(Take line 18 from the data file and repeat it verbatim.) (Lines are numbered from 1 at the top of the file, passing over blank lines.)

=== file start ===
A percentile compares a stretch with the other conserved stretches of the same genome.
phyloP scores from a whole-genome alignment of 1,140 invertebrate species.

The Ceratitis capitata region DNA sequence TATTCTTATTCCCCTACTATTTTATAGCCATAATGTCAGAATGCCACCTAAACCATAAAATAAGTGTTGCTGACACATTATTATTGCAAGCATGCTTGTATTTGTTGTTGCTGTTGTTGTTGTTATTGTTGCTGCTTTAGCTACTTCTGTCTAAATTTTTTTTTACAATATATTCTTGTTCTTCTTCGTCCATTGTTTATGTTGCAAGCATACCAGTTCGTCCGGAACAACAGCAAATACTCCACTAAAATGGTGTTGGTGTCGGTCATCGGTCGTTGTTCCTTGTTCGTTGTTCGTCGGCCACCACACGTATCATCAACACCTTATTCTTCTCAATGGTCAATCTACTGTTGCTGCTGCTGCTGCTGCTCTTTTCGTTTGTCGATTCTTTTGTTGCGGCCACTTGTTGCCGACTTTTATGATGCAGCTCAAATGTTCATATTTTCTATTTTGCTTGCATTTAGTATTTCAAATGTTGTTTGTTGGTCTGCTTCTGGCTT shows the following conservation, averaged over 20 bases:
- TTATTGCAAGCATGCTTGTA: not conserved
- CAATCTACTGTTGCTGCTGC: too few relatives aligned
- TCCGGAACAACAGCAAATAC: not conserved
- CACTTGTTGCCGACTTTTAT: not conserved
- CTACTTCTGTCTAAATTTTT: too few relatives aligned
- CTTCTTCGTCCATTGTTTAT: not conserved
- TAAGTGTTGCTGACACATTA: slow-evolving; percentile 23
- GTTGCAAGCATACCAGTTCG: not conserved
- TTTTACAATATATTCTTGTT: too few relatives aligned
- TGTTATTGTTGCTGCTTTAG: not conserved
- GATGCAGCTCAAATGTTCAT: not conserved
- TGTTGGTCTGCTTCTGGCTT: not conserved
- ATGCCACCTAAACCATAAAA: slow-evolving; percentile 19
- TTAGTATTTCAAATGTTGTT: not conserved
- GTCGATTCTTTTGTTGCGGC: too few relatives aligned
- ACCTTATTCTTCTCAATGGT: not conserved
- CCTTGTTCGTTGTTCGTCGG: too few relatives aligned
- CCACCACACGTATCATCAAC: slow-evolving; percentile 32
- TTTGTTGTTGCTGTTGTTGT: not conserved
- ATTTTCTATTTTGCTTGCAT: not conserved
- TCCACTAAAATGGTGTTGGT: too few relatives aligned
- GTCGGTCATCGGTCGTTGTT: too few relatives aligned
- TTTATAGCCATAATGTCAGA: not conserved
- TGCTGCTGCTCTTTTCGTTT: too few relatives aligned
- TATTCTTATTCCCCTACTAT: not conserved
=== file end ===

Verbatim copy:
- GTCGATTCTTTTGTTGCGGC: too few relatives aligned